Ukrainian Christmas Recipes

Over the years, on the Nash Holos blog I’ve shared many authentic, traditional Ukrainian  recipes—including, of course, Ukrainian Christmas dishes—that have aired on Nash Holos Ukrainian Roots Radio.

The traditional Ukrainian Christmas Eve meal is arguably the most important to Ukrainians. It’s special because there are twelve dishes, each one lenten … no eggs, meat or dairy is permitted. Despite these restrictions, the dishes are out of this world delicious!

Every family has its own spin on what are the essential dishes for this meal. In my family, it was a combination of “musts” each and every year, along with “whatever works” to add some variety. The “musts” are kutia & borsch to start the meal, then a smorgasbord of perogies, cabbage rolls, fish (fried pickerel, salmon, herring), mushroom gravy and various veggie and dessert dishes needed to bring the total to 12.

Perogies and fried onions

Bread was also a must. A few times we had kolach, but usually we just had buns or rye bread. The traditional braided Christmas bread is lovely, but no one wanted to eat bread with candlewax on it. Mom did not like to waste food!

On this page you’ll find links to recipes for both Christmas Eve that contain no eggs, meat and/or dairy, and also for the rest of the Christmas season that do. 

Perogies: A recipe for perogy dough perfect for Christmas Eve perogies, as it contains no eggs (like my recipe does). Common fillings for Christmas eve are mashed potato with onion, sauerkraut, poppyseed, prune or other fruit like blueberries.

Beet & Mushroom Salad: A lenten recipe perfect for Christmas Eve or any dinner. This is an unlikely but absolutely delicious combination and a very attractive addition to any festive table. Plus, it’s quite easy to make. And, a great make-ahead. Enhanced with onion, garlic and olive or sunflower oil, this salad was a surprise and delight the first time I tried it. Now it’s a traditional favourite!

Onion Salad: Another great salad at Christmastime. Marinated slices of sweet onions in a creamy dressing laden with celery seeds. Lenten, but just as great a side on a Christmas table with meat & dairy, or at any time of year. Marinating the onion slices mellows the bite while retaining crunchiness. This is not a common salad in North America but should be! Super delish.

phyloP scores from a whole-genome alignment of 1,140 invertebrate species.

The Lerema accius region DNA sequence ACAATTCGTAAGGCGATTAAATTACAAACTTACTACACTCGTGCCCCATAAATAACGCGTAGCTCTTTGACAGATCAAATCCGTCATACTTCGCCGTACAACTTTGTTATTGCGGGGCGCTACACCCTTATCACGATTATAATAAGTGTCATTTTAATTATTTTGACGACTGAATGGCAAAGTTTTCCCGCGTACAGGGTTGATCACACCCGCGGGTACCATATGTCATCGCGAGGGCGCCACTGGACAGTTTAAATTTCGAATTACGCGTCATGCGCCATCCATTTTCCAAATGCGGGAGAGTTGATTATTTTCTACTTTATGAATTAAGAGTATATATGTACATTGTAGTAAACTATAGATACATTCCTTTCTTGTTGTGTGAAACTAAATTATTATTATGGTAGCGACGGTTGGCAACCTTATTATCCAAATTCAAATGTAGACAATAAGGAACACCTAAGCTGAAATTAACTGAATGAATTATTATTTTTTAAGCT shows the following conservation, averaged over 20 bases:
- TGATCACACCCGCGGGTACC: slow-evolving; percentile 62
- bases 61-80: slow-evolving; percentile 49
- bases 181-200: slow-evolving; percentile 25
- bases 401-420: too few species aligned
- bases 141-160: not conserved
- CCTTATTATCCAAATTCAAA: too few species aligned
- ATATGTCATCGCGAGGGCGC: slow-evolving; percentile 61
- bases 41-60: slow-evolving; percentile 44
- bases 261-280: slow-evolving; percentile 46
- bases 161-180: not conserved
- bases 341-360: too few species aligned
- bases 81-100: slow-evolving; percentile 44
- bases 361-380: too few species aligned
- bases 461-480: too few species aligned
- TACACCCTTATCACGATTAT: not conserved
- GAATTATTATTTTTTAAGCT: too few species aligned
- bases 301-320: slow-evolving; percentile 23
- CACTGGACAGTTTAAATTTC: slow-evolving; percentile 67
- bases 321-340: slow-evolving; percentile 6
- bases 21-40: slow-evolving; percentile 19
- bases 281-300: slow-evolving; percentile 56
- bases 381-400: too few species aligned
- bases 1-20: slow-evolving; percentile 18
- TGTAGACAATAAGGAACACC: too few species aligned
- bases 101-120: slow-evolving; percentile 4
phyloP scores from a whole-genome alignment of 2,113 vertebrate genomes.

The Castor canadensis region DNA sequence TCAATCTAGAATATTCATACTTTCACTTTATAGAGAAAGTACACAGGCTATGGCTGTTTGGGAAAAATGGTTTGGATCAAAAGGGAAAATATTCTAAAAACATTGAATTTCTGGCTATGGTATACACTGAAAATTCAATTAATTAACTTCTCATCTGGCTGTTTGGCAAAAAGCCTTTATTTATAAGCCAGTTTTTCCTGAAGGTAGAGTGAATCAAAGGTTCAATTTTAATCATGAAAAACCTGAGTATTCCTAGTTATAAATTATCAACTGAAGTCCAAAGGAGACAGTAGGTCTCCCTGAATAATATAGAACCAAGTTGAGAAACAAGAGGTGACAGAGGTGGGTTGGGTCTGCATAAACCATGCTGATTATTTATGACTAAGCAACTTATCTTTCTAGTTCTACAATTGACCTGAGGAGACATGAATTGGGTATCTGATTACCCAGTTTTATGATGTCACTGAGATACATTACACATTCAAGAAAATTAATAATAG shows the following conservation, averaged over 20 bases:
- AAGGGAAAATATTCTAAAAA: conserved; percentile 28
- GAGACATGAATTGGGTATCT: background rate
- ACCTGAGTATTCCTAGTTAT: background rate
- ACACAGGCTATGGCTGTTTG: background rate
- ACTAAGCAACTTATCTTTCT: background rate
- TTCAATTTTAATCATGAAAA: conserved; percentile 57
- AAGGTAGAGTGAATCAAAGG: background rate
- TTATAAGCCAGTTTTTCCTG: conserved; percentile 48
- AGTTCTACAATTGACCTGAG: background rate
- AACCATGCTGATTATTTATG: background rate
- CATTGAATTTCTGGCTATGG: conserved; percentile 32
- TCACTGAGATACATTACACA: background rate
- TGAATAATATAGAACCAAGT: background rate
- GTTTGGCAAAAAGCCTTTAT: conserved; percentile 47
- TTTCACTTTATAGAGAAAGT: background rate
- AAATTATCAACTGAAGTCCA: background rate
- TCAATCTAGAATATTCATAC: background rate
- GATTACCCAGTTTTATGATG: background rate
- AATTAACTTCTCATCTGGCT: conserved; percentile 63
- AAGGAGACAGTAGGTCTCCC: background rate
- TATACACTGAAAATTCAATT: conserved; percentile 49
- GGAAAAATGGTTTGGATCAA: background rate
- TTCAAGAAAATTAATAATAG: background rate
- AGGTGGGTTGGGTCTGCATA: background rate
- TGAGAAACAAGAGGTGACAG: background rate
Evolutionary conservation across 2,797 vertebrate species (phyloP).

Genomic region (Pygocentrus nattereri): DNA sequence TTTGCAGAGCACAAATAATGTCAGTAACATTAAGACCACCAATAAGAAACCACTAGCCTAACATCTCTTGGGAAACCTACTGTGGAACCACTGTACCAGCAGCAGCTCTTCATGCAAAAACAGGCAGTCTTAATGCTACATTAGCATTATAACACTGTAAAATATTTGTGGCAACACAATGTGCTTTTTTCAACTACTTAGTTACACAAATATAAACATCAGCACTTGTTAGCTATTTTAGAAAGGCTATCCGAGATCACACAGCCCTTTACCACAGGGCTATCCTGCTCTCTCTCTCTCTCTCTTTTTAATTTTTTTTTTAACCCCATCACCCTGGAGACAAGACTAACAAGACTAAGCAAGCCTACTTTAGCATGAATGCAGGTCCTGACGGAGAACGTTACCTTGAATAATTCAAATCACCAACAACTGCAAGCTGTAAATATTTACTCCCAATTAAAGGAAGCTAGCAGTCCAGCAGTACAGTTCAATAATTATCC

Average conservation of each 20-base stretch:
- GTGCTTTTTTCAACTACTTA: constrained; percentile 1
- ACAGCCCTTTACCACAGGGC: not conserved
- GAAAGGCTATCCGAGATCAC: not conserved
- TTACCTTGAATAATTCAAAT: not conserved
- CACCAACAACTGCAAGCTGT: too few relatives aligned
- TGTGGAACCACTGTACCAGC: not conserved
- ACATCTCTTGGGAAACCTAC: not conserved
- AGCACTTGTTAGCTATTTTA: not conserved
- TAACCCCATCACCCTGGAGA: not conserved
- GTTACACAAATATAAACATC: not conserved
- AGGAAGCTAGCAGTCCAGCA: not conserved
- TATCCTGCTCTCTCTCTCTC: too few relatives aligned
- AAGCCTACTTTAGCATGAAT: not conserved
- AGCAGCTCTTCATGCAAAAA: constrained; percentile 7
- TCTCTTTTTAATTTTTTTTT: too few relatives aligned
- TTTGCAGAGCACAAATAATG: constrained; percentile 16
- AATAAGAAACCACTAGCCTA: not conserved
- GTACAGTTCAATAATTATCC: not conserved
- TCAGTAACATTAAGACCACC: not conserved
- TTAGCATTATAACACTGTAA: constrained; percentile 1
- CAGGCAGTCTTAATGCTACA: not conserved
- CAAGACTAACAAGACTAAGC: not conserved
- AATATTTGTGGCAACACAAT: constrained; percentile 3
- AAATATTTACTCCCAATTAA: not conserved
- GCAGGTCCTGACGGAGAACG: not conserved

Ukrainian Honey Cake: Traditional at Christmas! A viable option for those who don’t like fruit cake but still like something sweet and fruity. It’s best made early and allowed to ripen a bit before tucking into it. This was a favourite of the late Sylvia Molnar, who produced the Ukrainian Food Flair feature for Nash Holos for many years.

Poppy Seed Cake with Lemon: – no Ukrainian gathering is complete without this favourite dessert!

Cabbage Rolls: This recipe calls for buckwheat filling, but is equally delicious (and common) with rice and onion filling. Both are a must for Ukrainian Christmas Eve dinner. Insanely delicious smothered in mushroom gravy.

Cabbage Roll Casserole: A tasty substitute for the time-strapped who love cabbage rolls. Also, for those who, like me, find that the juice of the scalded cabbage leaves burns my skin. For that reason I have never been able to make traditional cabbage rolls. But I love them, so this alternative is my go-to whenever I needed to satisfy my craving for holubtsi!

Homemade sausage: No Christmas Day platter is complete without it!

Almond Fish: Popular for the traditional Christmas Eve meatless dinner, but delicious anytime of year!

Mashed Beans: The Ukrainian answer to hummus, this garlicky dish is great as a dip or side dish and traditional for Ukrainian Christmas Eve. As a young child, when my grandparents were still alive and hosted Christmas Eve dinner, I recall that it was called біб (pronounced beeb) and consisted of mashed broad beans. Mom didn’t care for beans so she never served it. But I have developed a fondness for it. I use other kinds of beans that are more readily available, and come in a can which is great when there’s no time for soaking and cooking dried beans. 

Studenetz: This is another dish that is not common in North America, but very popular in my house! Delicious shredded lean pork in a savoury jelly sprinkled with vinegar. It contains meat so it is a treat we always look forward to enjoying come Christmas Day. 

For more Christmas recipes, tune in to the December 2018 editions (or podcasts) of Nash Holos Ukrainian Roots Radio!

If you’d like a print copy of Christmas recipes as heard on Nash Holos, head over to our Patreon page and sign up on a tier that offers them as a reward. Also offered is a 2019 calendar, collection of proverbs, and more!   

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